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Land is a finite resource. Urbanization, infrastructure, increasing demand for food and other human activities are slowly but surely using up more and more land. In the EU alone, in the period 2006-2012, land consumption was 1,065 km2 per year, with a total of 6,390 km2 of agricultural or natural land turned into man-made areas. Ecosystems are being lost due to this practice.
Abandonment and deindustrialization of brownfields, such as mining and manufacturing sites, is a major concern for countries and municipalities today. It is essential to take into account important negative effects, not only environmentally and economically, but also on the social well-being and quality of life of a given place.
Brownfield regeneration is becoming an essential behavior for European countries as part of land management actions in general.
It is estimated that there are more than 20,000 contaminated former military, industrial, mining and commercial sites that impede the development of surrounding communities.
Speaking of Brownfields in a broader sense, contaminated soils can also be introduced; these are the data from the Status of local soil contamination in Europe (JRC, 2018):
- 2.8 million sites where polluting activities took place were estimated considering the artificial surface.
- 694 000 registered sites where polluting activities have taken place/are taking place in the national and regional inventories of the responding countries.
national and regional inventories of the responding countries;
- more than 235 000 sites have been remediated. 

Numerous reasons to redevelop brownfield sites:
- Protection from environmental contamination and health risks - Lack of clean industrial sites.
- EU contains densely populated and built-up regions.
- Limiting urban sprawl / Avoiding the occupation of new land
Advantages (compared to green areas): - Often well located
- Available infrastructure
- Blighted areas come back to life
- Brings people back to the city
- Brownfields are often economically unviable or even unprofitable.
Regeneration of brownfields combines the three pillars of sustainable development like almost no other field of application: economically, by generating development and employment in often blighted urban areas; environmentally, by remediating the environmental hazards of the industrial past and saving previously undeveloped open spaces; and socially, by bringing new life to urban areas, providing new opportunities for communities, and generating pride and identification with neighborhoods, cities, and regions.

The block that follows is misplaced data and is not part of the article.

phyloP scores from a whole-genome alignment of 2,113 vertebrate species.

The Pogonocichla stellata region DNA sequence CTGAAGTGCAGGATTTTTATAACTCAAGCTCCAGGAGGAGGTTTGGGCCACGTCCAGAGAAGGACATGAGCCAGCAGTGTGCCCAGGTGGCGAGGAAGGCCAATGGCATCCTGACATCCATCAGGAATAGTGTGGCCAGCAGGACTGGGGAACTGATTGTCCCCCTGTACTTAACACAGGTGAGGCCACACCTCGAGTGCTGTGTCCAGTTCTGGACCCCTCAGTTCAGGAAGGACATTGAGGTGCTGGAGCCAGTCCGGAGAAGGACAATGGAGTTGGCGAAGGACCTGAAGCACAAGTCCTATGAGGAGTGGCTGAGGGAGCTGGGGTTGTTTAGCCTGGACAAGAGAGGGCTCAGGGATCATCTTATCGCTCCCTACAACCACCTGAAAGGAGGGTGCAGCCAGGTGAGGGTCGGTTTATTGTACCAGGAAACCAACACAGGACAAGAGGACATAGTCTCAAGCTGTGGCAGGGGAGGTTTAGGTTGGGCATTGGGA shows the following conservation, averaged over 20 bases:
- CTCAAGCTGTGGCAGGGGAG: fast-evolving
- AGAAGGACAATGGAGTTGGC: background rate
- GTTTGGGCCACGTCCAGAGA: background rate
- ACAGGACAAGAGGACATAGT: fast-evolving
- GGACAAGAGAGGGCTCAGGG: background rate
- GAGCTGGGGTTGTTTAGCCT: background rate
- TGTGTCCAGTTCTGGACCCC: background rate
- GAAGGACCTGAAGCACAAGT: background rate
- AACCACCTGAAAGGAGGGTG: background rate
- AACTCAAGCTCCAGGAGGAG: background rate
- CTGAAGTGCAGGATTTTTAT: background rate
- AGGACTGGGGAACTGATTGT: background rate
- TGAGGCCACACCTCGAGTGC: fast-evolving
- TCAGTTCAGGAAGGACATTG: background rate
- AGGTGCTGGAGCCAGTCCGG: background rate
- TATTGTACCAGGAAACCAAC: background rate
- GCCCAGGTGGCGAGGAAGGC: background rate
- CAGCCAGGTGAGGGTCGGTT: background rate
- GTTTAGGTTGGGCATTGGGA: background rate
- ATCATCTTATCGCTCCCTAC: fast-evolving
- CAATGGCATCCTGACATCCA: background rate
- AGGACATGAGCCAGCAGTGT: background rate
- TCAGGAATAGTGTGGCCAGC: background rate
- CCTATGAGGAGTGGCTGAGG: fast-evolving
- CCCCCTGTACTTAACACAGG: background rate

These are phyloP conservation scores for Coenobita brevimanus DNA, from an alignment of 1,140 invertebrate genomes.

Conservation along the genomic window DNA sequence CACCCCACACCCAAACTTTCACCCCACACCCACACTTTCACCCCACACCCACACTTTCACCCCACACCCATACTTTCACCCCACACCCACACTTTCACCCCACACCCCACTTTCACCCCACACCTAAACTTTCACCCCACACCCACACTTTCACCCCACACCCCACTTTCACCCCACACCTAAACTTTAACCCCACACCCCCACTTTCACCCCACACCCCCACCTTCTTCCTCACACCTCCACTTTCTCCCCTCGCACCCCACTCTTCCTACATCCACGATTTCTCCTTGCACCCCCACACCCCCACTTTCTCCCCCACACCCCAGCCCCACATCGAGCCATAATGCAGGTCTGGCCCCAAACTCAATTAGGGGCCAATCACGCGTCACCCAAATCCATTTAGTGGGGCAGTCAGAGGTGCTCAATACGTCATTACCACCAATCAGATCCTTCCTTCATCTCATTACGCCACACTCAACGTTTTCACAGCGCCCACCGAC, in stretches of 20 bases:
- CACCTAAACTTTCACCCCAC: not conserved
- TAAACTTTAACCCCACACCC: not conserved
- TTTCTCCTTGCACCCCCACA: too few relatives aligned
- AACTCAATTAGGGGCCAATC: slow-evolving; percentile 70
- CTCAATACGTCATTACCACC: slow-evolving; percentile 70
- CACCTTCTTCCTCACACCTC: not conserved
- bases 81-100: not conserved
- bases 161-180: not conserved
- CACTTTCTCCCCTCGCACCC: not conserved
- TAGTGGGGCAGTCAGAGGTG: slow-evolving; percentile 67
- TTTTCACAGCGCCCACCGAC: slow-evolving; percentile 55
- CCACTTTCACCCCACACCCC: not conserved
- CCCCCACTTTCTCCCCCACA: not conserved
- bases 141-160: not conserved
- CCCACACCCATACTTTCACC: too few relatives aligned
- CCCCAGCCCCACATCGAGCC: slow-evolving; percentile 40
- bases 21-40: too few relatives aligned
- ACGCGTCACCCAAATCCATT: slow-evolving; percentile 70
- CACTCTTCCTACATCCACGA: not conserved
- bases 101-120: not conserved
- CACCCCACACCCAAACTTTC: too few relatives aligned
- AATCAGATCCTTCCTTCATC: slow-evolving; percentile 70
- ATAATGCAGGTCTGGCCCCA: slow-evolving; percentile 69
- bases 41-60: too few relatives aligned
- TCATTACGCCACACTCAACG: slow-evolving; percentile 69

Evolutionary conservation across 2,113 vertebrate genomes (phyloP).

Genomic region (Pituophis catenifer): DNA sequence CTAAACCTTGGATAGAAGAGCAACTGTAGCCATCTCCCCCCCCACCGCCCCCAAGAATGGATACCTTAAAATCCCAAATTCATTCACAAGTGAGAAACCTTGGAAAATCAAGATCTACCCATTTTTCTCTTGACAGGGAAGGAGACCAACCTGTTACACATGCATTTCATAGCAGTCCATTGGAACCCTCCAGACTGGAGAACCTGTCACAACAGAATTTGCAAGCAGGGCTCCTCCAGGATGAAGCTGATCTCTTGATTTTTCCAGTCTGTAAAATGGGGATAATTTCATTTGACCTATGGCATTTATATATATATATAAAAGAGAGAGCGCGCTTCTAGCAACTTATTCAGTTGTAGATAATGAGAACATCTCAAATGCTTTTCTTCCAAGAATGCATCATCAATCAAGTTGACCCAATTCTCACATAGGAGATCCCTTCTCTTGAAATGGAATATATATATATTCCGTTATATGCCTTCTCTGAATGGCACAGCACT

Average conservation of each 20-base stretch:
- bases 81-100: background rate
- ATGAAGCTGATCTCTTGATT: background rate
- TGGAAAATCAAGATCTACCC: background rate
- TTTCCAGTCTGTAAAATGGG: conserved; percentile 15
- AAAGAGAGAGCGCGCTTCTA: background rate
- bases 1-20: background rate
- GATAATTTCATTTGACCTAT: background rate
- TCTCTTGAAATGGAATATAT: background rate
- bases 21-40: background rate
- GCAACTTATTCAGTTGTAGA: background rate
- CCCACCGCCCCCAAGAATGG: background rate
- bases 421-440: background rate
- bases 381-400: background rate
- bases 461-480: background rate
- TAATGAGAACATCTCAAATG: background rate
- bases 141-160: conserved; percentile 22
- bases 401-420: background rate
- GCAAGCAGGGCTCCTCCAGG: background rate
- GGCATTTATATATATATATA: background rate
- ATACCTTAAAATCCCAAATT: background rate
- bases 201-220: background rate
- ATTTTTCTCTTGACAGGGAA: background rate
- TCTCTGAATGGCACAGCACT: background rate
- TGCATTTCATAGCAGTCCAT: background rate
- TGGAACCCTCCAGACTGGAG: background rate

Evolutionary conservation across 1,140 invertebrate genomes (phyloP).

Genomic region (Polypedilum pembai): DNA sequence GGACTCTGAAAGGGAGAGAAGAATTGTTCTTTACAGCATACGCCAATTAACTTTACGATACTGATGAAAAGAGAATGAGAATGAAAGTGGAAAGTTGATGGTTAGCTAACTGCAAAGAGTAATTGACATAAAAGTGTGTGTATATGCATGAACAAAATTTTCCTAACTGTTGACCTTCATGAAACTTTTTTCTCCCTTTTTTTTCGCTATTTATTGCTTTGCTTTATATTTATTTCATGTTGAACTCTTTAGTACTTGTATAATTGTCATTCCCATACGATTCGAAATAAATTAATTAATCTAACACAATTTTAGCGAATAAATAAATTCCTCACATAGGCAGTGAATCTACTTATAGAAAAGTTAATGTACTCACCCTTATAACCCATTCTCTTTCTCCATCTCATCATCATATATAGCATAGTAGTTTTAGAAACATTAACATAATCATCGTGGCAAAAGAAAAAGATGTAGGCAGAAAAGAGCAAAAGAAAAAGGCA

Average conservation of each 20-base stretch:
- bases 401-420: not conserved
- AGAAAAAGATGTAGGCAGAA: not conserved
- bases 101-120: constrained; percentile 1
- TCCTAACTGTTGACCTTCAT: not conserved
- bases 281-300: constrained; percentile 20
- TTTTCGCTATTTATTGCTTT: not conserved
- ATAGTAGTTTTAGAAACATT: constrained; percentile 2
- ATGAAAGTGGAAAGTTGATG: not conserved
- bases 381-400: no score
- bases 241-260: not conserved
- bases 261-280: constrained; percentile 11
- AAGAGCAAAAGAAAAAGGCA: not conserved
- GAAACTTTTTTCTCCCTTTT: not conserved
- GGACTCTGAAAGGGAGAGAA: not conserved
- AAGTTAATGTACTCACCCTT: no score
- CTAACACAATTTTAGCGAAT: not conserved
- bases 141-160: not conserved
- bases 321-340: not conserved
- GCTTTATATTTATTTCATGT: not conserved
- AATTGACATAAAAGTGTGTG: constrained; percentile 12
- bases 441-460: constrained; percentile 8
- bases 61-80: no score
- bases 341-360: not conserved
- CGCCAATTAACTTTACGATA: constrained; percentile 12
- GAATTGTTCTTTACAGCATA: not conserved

Regeneration of brownfields is thus a key element of sustainable urban development.
Regeneration requires innovative approaches and new remediation technologies; reuse options need to be evaluated with particular attention to health and safety risks.
In this visual research I examined a huge former open-pit mine once called Golpa-North, now transformed into an open-air museum that takes visitors on a journey into the past and the future: it is Ferropolis.
The site is located on a peninsula surrounded by the Gremminer Reservoir. The lake covers the wasteland of the former mine, creating a pleasant new landscape. Five giant heavy excavators stand out in the scenery and make the view spectacular. Today this former gray world of daily work is brightened by a wide range of cultural events.
The site is part of the New European Bauhaus, a movement that seeks to shape future ways of living that respond to the broader challenges we face today. The movement promotes a greener, sustainable and affordable world, as well as an accessible, inclusive and beautiful environment. An impact on the way we live our lives.
Thies Schröder, the site's CEO, believes strongly in how cultural events can reinforce structural change and that brownfield regeneration is an important part of a sustainable future.

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